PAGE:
5. Someone Who Gives You that Gut Feeling

Finally, when you’re choosing intended parents, it’s important to pay attention to your instincts. Many gestational carriers say they “just know” when intended parents are the right match — they just click. While you should keep all the other aspects mentioned above in mind, don’t underestimate the importance of a natural connection. That may be the final sign that you’re ready to move forward with your match.

Remember, every intended parent presented to you by your surrogacy specialist will have undergone screening to ensure they are ready for the surrogacy process. When you decide an intended parent is the right surrogacy partner for you, they will be ready to begin whenever you are.

Want to learn more about finding intended parents with American Surrogacy? Contact our surrogacy professionals for free by calling 1-800-875-2229(BABY) today.

7 Misconceptions You May Have About the Embryo Transfer Process

There are a lot of things to consider if you are thinking about becoming a gestational surrogate. This journey will require a great deal of your time and energy (not to mention your body), and it’s not a commitment that any woman should take lightly.

One of the big requirements of surrogacy is the medical process you will subject yourself to. Before you even carry a child for nine months with the risks and responsibilities of pregnancy, you will need to undergo fertility medication and the embryo transfer procedure. You already know what to expect from your pregnancy, but you may be completely unaware of what the embryo transfer process really entails. There may even be a few questions on your mind:

  • How bad do the fertility shots hurt?
  • How long does the process take?
  • Do you have to have sex with the other person’s partner in order to become a surrogate mother?
  • How many embryo transfers will I have to go through?

These are all common questions to have. Fortunately, the surrogacy specialists at American Surrogacy are here to help. They can answer every question you have about the medical process of surrogacy to alleviate your concerns and, when you’re ready, help you get started with your surrogacy journey. To learn more today, you can always call 1-800-875-BABY(2229).

In order to know what to expect, it’s first important to recognize any misinformation that you may have heard about this process. Below, find seven common myths about in vitro fertilization and the embryo transfer process as they pertain to becoming a gestational surrogate.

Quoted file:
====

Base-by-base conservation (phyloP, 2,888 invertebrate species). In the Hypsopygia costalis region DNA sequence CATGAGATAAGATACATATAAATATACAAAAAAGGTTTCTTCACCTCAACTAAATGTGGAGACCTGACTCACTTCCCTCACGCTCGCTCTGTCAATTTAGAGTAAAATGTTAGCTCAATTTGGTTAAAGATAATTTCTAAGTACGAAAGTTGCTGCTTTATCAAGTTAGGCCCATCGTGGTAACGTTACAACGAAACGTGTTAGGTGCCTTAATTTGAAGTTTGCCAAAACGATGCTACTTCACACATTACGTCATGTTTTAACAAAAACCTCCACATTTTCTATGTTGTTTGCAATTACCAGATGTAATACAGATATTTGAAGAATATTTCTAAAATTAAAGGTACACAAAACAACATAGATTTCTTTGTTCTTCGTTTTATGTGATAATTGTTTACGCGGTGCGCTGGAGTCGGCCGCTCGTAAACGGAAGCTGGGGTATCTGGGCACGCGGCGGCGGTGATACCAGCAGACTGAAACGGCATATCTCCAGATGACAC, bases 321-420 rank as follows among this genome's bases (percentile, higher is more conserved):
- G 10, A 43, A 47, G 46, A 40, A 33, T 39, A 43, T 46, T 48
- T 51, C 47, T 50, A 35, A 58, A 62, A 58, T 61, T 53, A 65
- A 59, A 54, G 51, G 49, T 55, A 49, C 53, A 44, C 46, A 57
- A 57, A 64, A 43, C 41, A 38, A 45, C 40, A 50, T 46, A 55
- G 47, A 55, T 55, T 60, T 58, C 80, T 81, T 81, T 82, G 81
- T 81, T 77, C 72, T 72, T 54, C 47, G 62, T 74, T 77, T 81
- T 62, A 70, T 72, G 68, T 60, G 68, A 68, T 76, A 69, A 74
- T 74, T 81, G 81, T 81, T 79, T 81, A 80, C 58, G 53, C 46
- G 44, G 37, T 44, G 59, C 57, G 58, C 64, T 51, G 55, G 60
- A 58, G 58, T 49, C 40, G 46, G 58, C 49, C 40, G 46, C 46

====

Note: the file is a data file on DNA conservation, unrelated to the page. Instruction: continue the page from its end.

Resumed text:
1. Surrogacy requires “natural” ways of conceiving.

Sometimes, prospective surrogates unfamiliar with the medical process of surrogacy ask, “In order to be a surrogate mother, do you have to have sex with the other person’s partner?”

While this method of surrogacy was common in earlier centuries, the advance of in vitro fertilization and artificial insemination eliminated this practice. Today, the practice of conception in surrogacy is achieved in a laboratory setting, all under the watchful eye of a reproductive endocrinologist. Surrogates do not have to be intimate with the intended father; this kind of relationship would cause far more harm than good. In fact, during the process to become a surrogate, you will have to abstain from all kinds of sexual intercourse — even that with your own spouse or partner.

  1. You have to take a lot of painful shots to become a surrogate.

Preparing for the embryo transfer process does take a lot of time and energy — but for good reason.  A reproductive endocrinologist wants to make sure a potential carrier is as healthy as possible before transferring an embryo, to give all parties the best possible chance of success. In many cases, a prospective surrogate will take certain pills and shots in order to achieve the best conditions for pregnancy.

However, every surrogate’s medical protocol is different. Some surrogates may need to take more shots than others, while some women may not take any at all. While it can be helpful to speak with other surrogates about their medical experience, the only person who can tell you what to expect in your pre-transfer medical protocol is your reproductive endocrinologist.

  1. Fertility medication causes cancer.

This myth has existed for a while, mostly from fear that ovarian stimulation would stimulate cancer cells, as well. The fact is fertility medication has not been proven to cause cancer; otherwise, professionals would not prescribe it. Your medical professional will always explain the potential side effects of your medication before beginning the protocol to ensure you are comfortable moving forward.